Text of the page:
The Ketogenic Diet without a Gallbladder
Since the 1920s, ketogenic diets have been used as a therapeutic method to treat obesity, epilepsy, diabetes, neurological disorders, cancer and many other pathological diseases (1). This very low carbohydrate diet that combines moderate protein consumption with high amounts of quality fats puts the body into a state of fat or ketone adaptation.
Following a ketogenic diet without a gallbladder can pose complications because of the body’s inability to adequately secrete bile to break down fatty meals. Fortunately, these 7 strategies will answer your concerns for maintaining ketosis without a gallbladder.
What Is Ketosis?
When net carbohydrate consumption remains less than 50 g/day (in some cases under 30g/day), insulin concentration reduces and the body begins using stored fat for energy via lipogenesis (1). Following 3 to 4 days of this dietary carbohydrate restriction, the central nervous system (CNS) has an inadequate supply of glucose and must seek other fuel.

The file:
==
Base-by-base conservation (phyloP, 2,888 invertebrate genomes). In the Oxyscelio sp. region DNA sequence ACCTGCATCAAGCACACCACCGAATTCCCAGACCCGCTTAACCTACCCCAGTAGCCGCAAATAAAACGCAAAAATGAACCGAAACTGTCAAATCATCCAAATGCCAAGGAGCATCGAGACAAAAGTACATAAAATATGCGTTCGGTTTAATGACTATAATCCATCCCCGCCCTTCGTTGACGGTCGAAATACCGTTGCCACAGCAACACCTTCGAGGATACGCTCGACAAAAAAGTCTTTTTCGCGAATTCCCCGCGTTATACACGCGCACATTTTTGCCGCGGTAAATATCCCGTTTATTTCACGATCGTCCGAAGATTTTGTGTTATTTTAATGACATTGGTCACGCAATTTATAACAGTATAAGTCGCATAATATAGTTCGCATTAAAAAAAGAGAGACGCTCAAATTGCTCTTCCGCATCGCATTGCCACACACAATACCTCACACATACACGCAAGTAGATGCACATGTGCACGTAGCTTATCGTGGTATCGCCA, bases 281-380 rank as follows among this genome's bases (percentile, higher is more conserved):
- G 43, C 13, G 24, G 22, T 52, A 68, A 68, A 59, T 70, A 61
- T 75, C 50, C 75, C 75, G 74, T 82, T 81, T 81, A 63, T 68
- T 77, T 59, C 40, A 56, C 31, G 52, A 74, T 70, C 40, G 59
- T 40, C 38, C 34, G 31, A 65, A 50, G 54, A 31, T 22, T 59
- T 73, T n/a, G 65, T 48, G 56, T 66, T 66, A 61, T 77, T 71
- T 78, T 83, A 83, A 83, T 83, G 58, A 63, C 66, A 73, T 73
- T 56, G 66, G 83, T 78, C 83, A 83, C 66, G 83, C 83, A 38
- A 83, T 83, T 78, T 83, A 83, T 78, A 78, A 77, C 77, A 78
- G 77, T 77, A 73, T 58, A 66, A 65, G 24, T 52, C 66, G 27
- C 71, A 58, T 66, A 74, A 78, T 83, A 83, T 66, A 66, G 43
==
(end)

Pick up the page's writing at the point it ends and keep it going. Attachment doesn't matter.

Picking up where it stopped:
The alternate energy source the CNS seeks along with tissues and organs is ketone bodies. These ketone bodies are produced at high concentrations in the liver during the metabolic state of ketogenesis which is also attainable during periods of prolonged fasting. The 3 major ketone bodies include acetate, acetoacetate and beta-hydroxybutyrate.
Ketosis results in numerous health promoting benefits including: (1)
- Decreased fatty acid production
- Increased metabolism of fats and lipids
- Higher metabolic rate to use ketone bodies
- Improved mitochondrial function
- Modified satiety hormones including ghrelin and leptin
- Regulates blood lipid levels including triglycerides and cholesterol
- Reduced insulin signaling
- Improved glycemic control
- Reduced whole body inflammatory levels
Is a Ketogenic Diet Right for You?
Reverse Neurological Dysfunction: Many individuals can benefit from ketosis to improve insulin sensitivity, combat chronic inflammation, reduce the risk of developing chronic disease, prevent muscle fatigue and encourage healthy weight. Ketosis is shown to favor the reversal of neurological decline in patients suffering from neurological disorders affecting sleep habits, causing headaches and those showing symptoms of Alzheimer and Parkinson’s disease as well as multiple sclerosis and autism (7).